The Daily Digest, 4/26/11

Civil commitment proceedings seem to offer a significant loophole to due process guarantees. After serving a prison term, an individual can be found to be a sexually violent predator and serve indefinitely in a mental health facility (with annual “reviews” of that determination).

In the case today, the respondent-defendant was a juvenile when he committed his acts of sexual molestation. If the developing brain theory is true, it’s entirely possible if not plausible that his likelihood of recidivism will decline over time, as his frontal lobe matures. The mental health expert offered an opinion exactly consistent with that theory, but the jury nevertheless found that he met the definition of a SVP.

Another interesting finding by the court in the case today is that, because the proceedings are civil rather than criminal, there is no right to a competency determination in SVP proceedings.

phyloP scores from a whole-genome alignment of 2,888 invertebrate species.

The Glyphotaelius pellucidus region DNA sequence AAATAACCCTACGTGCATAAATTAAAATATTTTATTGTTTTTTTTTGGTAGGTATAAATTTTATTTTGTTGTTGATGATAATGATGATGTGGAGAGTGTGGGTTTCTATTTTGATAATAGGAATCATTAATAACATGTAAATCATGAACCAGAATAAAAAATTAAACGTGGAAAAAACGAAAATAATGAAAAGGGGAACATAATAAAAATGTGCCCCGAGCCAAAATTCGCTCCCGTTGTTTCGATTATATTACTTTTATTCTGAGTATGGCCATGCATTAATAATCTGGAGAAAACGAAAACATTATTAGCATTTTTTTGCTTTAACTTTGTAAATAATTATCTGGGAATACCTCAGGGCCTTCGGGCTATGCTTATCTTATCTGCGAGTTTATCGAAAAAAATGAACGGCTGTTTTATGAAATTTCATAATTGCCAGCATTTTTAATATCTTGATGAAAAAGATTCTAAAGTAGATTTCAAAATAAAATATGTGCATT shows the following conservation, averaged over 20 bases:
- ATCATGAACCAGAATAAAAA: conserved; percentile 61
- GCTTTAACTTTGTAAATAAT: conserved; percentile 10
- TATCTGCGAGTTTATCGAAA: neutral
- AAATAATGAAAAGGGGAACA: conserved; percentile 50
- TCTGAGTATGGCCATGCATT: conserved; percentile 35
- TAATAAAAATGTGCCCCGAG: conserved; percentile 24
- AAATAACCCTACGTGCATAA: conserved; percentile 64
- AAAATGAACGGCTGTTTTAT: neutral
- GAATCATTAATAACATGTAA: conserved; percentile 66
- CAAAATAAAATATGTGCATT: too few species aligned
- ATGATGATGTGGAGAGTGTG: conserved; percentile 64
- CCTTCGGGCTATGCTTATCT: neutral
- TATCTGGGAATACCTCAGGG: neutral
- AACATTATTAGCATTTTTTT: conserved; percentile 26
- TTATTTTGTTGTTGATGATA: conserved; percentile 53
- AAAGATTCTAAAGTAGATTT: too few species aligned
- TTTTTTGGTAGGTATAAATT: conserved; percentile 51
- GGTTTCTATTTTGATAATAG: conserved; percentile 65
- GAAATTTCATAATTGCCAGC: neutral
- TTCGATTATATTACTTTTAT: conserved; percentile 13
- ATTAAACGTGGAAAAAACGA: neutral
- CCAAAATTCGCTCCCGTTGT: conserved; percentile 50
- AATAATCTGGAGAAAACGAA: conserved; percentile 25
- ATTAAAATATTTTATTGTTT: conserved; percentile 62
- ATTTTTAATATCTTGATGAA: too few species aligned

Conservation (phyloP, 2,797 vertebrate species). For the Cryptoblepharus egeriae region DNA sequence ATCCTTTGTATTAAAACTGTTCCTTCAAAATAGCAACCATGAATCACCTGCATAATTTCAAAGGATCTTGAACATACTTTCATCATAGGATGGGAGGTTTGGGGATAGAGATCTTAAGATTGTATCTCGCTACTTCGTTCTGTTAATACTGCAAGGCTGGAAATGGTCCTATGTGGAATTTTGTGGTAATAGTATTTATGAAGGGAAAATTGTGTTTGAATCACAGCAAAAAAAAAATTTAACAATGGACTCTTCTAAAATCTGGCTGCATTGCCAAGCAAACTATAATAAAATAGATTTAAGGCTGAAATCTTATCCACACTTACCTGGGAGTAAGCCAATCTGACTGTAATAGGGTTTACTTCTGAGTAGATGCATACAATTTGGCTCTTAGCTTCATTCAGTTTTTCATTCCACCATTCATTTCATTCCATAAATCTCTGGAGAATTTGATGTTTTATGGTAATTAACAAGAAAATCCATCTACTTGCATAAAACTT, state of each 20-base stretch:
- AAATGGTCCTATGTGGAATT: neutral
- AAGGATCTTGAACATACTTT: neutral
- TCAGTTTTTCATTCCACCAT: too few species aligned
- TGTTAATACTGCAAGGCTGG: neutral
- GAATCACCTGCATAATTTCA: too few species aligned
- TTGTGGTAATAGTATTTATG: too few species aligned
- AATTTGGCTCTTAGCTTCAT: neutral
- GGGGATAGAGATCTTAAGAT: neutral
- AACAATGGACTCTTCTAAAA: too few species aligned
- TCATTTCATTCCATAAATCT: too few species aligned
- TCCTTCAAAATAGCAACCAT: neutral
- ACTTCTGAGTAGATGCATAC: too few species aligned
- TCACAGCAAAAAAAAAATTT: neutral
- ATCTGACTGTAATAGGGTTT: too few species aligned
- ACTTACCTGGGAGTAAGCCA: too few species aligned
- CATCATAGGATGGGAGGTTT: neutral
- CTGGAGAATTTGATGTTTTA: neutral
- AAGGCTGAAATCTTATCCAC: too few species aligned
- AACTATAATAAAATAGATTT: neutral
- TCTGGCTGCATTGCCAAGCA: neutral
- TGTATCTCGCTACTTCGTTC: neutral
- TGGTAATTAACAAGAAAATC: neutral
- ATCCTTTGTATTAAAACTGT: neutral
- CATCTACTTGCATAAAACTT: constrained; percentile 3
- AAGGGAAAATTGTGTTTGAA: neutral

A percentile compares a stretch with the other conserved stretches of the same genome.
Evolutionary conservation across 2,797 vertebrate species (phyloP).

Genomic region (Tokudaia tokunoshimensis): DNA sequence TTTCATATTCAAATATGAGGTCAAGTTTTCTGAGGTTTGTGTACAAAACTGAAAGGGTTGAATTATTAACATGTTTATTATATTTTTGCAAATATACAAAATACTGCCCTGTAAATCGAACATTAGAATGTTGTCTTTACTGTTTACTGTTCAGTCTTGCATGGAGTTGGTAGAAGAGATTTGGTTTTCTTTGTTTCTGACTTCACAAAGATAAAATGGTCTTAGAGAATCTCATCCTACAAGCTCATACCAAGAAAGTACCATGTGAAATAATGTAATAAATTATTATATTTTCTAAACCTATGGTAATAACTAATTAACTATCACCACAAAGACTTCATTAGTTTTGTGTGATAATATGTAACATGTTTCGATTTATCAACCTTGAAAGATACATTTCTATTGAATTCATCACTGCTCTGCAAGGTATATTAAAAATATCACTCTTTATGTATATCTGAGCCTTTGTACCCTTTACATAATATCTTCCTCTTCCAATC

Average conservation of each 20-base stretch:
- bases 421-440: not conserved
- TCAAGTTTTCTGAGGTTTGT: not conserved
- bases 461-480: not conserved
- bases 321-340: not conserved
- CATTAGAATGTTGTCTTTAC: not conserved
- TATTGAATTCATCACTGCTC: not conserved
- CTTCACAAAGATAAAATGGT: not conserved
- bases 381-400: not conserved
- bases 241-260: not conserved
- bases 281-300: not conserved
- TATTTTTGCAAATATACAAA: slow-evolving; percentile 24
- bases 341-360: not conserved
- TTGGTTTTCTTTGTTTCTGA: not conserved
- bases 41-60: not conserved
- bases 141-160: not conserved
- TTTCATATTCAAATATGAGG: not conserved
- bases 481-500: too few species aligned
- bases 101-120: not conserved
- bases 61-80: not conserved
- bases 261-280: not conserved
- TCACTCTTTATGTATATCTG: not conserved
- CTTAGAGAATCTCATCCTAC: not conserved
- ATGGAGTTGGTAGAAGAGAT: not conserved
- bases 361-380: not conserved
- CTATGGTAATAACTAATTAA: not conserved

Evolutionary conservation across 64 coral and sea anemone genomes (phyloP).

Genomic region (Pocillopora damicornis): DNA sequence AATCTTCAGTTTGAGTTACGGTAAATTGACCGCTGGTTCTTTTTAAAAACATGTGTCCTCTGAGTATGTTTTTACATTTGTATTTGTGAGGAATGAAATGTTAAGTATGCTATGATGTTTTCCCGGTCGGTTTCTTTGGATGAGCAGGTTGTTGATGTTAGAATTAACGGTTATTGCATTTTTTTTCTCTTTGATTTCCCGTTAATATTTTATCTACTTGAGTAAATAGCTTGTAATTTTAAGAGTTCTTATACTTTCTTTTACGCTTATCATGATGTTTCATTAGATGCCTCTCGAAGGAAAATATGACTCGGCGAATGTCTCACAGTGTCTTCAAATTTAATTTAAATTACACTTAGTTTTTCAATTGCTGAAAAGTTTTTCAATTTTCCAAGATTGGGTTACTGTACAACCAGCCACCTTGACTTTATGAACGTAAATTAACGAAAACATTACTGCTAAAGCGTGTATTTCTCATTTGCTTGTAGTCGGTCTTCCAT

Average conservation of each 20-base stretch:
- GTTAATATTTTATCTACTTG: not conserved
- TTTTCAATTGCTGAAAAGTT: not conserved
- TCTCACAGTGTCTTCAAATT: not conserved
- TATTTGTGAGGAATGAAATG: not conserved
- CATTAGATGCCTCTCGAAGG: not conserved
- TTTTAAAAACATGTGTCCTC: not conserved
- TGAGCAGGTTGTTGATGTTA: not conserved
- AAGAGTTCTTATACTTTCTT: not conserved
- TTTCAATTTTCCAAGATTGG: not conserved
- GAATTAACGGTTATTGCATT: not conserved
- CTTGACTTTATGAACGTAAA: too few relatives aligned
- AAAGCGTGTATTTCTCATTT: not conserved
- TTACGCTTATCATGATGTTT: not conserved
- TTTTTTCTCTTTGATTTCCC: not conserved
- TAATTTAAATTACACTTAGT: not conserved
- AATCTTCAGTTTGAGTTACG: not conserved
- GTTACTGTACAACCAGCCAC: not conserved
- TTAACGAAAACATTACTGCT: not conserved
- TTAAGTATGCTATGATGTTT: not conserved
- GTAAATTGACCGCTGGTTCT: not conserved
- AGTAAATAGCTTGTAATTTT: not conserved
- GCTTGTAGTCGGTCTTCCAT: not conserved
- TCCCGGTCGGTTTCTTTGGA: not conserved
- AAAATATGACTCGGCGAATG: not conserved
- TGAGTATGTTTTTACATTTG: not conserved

SVP, Juveniles, Developing Brain Theory, Forcible Medication
In re Detention of Morgan, 2011 WL 1344592 (Wash. App. Div. 2011)
Defendant appeals a 2008 jury determination that he is a sexually violent predator (SVP) and his resulting civil commitment. At trial, the State’s expert explained his diagnosis of the Defendant as presently suffering from (1) paraphilia NOS (nonconsent); (2) pedophilia, sexually attracted to females, non-exclusive type; (3) antisocial personality disorder; and (4) schizophrenia. Defendant’s expert disagreed and testified that the Defendant’s brain had likely matured since his offenses, lowering his recidivism risk. The jury entered a verdict finding that the Defendant met the definition of an SVP. The court reviewed and found no error in response to the Defendant’s claims that an in-chambers review of forcibly medicating him for trial. The court also considered whether Defendant had a right to a competency hearing during SVP civil commitment proceedings and found he did not. The court held that due process does not require that a respondent be competent during any SVP proceedings, and that the Defendant’s procedural due process argument fails.

About Nita A. Farahany

Professor of Law and Philosophy, Professor of Genome Sciences and Policy
This entry was posted in Civil, Neuroscience and tagged , , , . Bookmark the permalink.

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